Fire alarm systems have taken many different forms over the years, from beeping smoke detectors to loud bells that clang to alert people of danger. When we mention a conventional fire alarm system, we refer not specifically to the type of warning device but to the way in which a building is separated into zones. In this system, each zones are wired to conventional fire alarm panels, which then distribute warnings accordingly. Here are some of the things you should know about how conventional fire alarm panels work.
Fire Protection Zones
In a conventional bell alarm system, a building is divided into zones, and each zone has a sensor and alarm within them. The structure of a zone might include one room or a suite of rooms, but the commonality between each area is that they are not divided by solid walls, fireproof doors, or anything else that would isolate one section in case a fire starts.
If a section is completely closed off and isolated, it becomes another zone. These systems are analog, using wires to connect back to a conventional fire panel. When the sensors detect extreme heat or smoke, fire alarm bells sound in order to alert those in the building that they need to evacuate.
Conventional Control Panels
When a fire goes off in an area, the fire protection system sounds relevant alarms and relays data to a centrally-located conventional panel. This panel provides information about where the blaze is happening in the building and any other relevant data that it is programmed to record. The control panel should be located near an entrance to the building.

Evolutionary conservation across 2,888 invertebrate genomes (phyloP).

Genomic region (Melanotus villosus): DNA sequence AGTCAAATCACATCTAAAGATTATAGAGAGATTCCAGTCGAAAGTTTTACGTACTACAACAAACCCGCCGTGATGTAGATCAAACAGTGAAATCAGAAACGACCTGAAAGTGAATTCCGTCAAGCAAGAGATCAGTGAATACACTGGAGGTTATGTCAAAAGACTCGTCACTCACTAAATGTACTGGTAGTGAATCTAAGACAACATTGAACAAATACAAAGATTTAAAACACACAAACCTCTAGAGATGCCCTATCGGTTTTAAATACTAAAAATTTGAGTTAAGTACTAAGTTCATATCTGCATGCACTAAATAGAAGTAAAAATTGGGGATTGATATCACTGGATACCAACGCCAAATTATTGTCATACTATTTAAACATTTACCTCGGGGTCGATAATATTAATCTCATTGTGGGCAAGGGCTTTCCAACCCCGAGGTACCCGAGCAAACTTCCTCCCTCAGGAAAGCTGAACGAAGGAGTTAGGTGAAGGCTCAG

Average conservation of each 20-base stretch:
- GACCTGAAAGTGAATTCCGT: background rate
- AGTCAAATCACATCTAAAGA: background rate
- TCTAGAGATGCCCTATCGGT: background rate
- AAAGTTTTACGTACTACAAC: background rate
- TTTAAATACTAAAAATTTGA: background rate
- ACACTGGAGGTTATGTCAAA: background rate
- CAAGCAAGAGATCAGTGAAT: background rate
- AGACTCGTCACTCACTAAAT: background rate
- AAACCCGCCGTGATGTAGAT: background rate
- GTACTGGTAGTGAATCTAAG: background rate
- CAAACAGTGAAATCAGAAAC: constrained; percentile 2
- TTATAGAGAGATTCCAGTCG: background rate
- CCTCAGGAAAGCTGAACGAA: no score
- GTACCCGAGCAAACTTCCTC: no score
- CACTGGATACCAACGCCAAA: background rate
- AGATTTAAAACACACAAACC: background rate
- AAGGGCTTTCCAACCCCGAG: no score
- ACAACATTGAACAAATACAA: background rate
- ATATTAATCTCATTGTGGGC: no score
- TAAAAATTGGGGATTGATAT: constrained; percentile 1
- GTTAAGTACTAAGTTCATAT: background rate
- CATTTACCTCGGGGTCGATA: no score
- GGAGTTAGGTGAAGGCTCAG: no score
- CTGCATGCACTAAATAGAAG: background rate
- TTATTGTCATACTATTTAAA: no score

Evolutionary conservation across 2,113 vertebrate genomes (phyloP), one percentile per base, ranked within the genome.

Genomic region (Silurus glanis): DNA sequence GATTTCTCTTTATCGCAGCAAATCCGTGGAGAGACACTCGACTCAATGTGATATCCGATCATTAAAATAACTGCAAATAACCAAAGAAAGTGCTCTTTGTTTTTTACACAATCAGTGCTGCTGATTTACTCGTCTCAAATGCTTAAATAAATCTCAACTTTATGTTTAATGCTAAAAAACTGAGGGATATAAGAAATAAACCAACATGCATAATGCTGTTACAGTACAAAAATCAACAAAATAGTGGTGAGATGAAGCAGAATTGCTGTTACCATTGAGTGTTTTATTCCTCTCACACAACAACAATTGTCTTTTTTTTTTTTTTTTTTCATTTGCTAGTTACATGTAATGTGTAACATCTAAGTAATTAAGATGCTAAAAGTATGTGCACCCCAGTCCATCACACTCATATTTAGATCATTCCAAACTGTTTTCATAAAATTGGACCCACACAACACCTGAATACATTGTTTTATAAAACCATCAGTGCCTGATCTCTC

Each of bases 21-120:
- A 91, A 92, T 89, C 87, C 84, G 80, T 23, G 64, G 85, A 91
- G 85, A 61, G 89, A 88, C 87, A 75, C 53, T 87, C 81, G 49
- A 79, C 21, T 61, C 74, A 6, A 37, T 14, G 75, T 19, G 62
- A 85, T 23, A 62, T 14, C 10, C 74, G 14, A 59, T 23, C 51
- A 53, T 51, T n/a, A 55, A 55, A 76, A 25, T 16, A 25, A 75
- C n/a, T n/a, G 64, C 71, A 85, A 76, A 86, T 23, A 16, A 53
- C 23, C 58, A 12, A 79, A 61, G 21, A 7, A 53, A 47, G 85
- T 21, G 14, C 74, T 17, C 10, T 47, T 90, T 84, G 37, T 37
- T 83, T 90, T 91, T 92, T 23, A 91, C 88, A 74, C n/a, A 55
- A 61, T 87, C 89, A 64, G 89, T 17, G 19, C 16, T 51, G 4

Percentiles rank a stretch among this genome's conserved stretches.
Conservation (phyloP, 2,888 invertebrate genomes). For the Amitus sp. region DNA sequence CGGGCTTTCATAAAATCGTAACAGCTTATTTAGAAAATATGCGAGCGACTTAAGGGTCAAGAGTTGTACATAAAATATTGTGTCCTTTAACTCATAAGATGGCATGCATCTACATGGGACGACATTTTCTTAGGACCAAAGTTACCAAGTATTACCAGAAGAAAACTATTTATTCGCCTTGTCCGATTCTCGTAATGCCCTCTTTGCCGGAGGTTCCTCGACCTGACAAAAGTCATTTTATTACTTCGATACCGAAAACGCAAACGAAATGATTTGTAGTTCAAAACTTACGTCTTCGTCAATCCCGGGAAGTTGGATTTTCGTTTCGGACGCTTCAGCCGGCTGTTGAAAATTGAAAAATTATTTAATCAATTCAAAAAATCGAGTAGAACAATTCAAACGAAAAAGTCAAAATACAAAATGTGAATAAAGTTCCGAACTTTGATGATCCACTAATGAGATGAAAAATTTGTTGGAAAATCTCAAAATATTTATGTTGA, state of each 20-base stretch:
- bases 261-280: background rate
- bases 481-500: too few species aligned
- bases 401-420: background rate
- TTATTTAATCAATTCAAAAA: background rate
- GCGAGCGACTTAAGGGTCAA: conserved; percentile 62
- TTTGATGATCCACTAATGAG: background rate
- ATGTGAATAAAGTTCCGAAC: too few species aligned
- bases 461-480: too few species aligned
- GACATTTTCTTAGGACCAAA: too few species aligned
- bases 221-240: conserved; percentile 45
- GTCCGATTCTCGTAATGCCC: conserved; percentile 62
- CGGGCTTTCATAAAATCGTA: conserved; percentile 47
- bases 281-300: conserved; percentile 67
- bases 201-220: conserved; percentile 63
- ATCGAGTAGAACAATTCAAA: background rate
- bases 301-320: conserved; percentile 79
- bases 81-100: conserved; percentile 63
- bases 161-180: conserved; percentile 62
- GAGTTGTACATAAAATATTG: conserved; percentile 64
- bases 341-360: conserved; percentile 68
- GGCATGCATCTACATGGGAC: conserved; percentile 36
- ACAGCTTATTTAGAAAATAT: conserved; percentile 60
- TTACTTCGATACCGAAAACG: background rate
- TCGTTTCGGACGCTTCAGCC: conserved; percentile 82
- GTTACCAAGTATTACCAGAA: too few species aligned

That way, when a fire crew arrives they can check to panel, find out where the blaze occurred, and spring into action immediately to stop the spread of the fire. This saves valuable seconds, and when a fire breaks out every extra second is a potential life or piece of property saved from the disaster.
Comparison to Addressable Fire Systems
The more modern version of a fire warning system is known as an addressable system. This kind of system uses digital technology to sound fire alarm bells and record information about the fire, allowing a broader range of information to be relayed to the team that answers the fire bell. There are many benefits to an addressable fire system, but at the present time the conventional panel has a few advantages.
First, it is more cost effective, especially if you have a relatively small building. Secondly, a conventional system requires less maintenance than its addressable counterpart. This is not to say that no maintenance is required, of course. You should make sure that all equipment is kept clean and well-dusted in order to prevent false alarms.
You are most likely to encounter a conventional fire alarm in a typical building, so understanding how they work can be valuable. Installing one of these systems can save you money and make maintenance easy, all while still giving you the fire protection you need.